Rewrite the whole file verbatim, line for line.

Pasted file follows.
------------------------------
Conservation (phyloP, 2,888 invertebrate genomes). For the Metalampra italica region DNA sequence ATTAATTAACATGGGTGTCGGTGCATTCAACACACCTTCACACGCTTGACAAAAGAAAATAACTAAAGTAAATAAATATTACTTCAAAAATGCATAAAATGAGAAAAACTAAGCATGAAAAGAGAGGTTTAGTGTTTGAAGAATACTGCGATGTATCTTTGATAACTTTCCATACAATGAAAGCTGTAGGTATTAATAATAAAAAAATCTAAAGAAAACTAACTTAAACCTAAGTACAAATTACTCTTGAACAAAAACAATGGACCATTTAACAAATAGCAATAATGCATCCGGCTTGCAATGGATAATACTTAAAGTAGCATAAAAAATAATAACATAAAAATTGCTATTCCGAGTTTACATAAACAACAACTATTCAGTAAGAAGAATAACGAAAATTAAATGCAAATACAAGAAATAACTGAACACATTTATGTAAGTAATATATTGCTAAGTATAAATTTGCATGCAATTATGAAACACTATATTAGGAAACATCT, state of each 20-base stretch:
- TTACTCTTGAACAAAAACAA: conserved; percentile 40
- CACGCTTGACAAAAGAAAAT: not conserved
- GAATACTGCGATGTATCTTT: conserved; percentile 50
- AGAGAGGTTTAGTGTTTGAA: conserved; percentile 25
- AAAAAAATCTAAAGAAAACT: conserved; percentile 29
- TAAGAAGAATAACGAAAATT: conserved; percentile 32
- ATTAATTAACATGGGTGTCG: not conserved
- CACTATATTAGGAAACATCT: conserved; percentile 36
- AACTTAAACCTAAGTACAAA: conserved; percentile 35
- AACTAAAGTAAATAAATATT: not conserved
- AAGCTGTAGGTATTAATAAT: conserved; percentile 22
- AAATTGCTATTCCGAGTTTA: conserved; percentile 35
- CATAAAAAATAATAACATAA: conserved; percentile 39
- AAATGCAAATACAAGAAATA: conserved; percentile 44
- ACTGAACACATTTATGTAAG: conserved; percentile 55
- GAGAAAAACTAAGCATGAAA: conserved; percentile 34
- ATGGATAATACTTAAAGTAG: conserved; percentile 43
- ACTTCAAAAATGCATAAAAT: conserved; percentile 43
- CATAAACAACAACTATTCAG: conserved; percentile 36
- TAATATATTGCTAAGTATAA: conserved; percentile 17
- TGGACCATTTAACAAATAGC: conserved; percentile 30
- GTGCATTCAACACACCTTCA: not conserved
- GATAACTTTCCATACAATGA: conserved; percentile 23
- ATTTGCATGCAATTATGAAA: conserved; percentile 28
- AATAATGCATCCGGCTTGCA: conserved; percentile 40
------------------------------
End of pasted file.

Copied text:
Conservation (phyloP, 2,888 invertebrate genomes). For the Metalampra italica region DNA sequence ATTAATTAACATGGGTGTCGGTGCATTCAACACACCTTCACACGCTTGACAAAAGAAAATAACTAAAGTAAATAAATATTACTTCAAAAATGCATAAAATGAGAAAAACTAAGCATGAAAAGAGAGGTTTAGTGTTTGAAGAATACTGCGATGTATCTTTGATAACTTTCCATACAATGAAAGCTGTAGGTATTAATAATAAAAAAATCTAAAGAAAACTAACTTAAACCTAAGTACAAATTACTCTTGAACAAAAACAATGGACCATTTAACAAATAGCAATAATGCATCCGGCTTGCAATGGATAATACTTAAAGTAGCATAAAAAATAATAACATAAAAATTGCTATTCCGAGTTTACATAAACAACAACTATTCAGTAAGAAGAATAACGAAAATTAAATGCAAATACAAGAAATAACTGAACACATTTATGTAAGTAATATATTGCTAAGTATAAATTTGCATGCAATTATGAAACACTATATTAGGAAACATCT, state of each 20-base stretch:
- TTACTCTTGAACAAAAACAA: conserved; percentile 40
- CACGCTTGACAAAAGAAAAT: not conserved
- GAATACTGCGATGTATCTTT: conserved; percentile 50
- AGAGAGGTTTAGTGTTTGAA: conserved; percentile 25
- AAAAAAATCTAAAGAAAACT: conserved; percentile 29
- TAAGAAGAATAACGAAAATT: conserved; percentile 32
- ATTAATTAACATGGGTGTCG: not conserved
- CACTATATTAGGAAACATCT: conserved; percentile 36
- AACTTAAACCTAAGTACAAA: conserved; percentile 35
- AACTAAAGTAAATAAATATT: not conserved
- AAGCTGTAGGTATTAATAAT: conserved; percentile 22
- AAATTGCTATTCCGAGTTTA: conserved; percentile 35
- CATAAAAAATAATAACATAA: conserved; percentile 39
- AAATGCAAATACAAGAAATA: conserved; percentile 44
- ACTGAACACATTTATGTAAG: conserved; percentile 55
- GAGAAAAACTAAGCATGAAA: conserved; percentile 34
- ATGGATAATACTTAAAGTAG: conserved; percentile 43
- ACTTCAAAAATGCATAAAAT: conserved; percentile 43
- CATAAACAACAACTATTCAG: conserved; percentile 36
- TAATATATTGCTAAGTATAA: conserved; percentile 17
- TGGACCATTTAACAAATAGC: conserved; percentile 30
- GTGCATTCAACACACCTTCA: not conserved
- GATAACTTTCCATACAATGA: conserved; percentile 23
- ATTTGCATGCAATTATGAAA: conserved; percentile 28
- AATAATGCATCCGGCTTGCA: conserved; percentile 40